How Is Eumycophyta Classified?

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Eumycophyta is divided into the following classes:

(a) Chytridiomycetes (chytrids) – one-celled to typical mycelial forms (coenocytic) producing motile reproductive cells, each with a single posterior, flagellum. They are primarily saprophytes or parasites, mostly microscopic organisms, found in water.
(b) Oomycetes (water molds, white rusts, and downy mildews) – one-celled to a much-branched filamentous body (mycelium) producing motile reproductive cells, each with a pair of different types of flagella. They are saprophytes or parasites – some causing serious diseases in plants like white rusts and downy mildews.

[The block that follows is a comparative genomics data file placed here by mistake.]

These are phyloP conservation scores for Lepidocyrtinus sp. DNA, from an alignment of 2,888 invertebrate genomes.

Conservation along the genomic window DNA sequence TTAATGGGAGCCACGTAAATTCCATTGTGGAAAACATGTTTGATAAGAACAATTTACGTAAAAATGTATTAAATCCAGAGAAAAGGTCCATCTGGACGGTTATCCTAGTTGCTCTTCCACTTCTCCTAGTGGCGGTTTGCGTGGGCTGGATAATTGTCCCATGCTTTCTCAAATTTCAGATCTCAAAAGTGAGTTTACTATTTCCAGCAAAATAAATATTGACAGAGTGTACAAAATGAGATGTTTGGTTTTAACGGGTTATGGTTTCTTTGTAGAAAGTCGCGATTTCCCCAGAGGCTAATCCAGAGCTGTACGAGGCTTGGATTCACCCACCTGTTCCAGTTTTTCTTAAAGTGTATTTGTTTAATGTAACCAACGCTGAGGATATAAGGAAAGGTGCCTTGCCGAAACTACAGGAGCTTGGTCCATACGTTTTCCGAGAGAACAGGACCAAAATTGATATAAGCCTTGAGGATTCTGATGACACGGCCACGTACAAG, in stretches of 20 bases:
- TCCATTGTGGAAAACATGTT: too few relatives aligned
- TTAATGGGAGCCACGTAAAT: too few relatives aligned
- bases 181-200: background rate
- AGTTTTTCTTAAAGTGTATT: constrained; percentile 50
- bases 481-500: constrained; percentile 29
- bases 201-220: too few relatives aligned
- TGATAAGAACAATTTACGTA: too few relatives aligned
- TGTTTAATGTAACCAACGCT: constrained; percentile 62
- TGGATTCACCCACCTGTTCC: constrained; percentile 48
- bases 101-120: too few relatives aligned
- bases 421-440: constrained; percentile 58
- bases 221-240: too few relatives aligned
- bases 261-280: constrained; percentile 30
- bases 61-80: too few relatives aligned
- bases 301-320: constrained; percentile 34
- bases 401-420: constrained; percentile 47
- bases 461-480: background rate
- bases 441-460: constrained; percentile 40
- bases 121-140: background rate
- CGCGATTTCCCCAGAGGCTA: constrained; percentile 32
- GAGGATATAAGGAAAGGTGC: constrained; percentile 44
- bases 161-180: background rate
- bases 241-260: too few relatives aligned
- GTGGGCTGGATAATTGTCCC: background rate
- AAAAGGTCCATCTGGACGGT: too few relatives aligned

(c) Zygomycetes (bread molds, fly fungi, animal trapping fungi) – much-branched mycelial (coenocytic) forms only, producing a sexual dormant spore called zygospore; flagellated cells lacking altogether.
(d) Ascomycetes (sac fungi) – multi-cellular mycelial forms (one-celled in a few, e.g. yeasts) producing haploid (with a single set of chromosomes) spores called ascospores inside a sac-like ascus, products of sexual reproduction.
(e) Basidiomycetes (club fungi) - multi-cellular mycelial forms producing haploid spores, the basidiospores (usually 4) in club-shaped basidia, products of sexual reproduction.
(f) Deuteromycetes (imperfect fungi) – mostly multi-cellular mycelial forms reproducing asexually. This constitutes an artificial group containing diverse kinds of fungi known only by their asexual reproductive structure.

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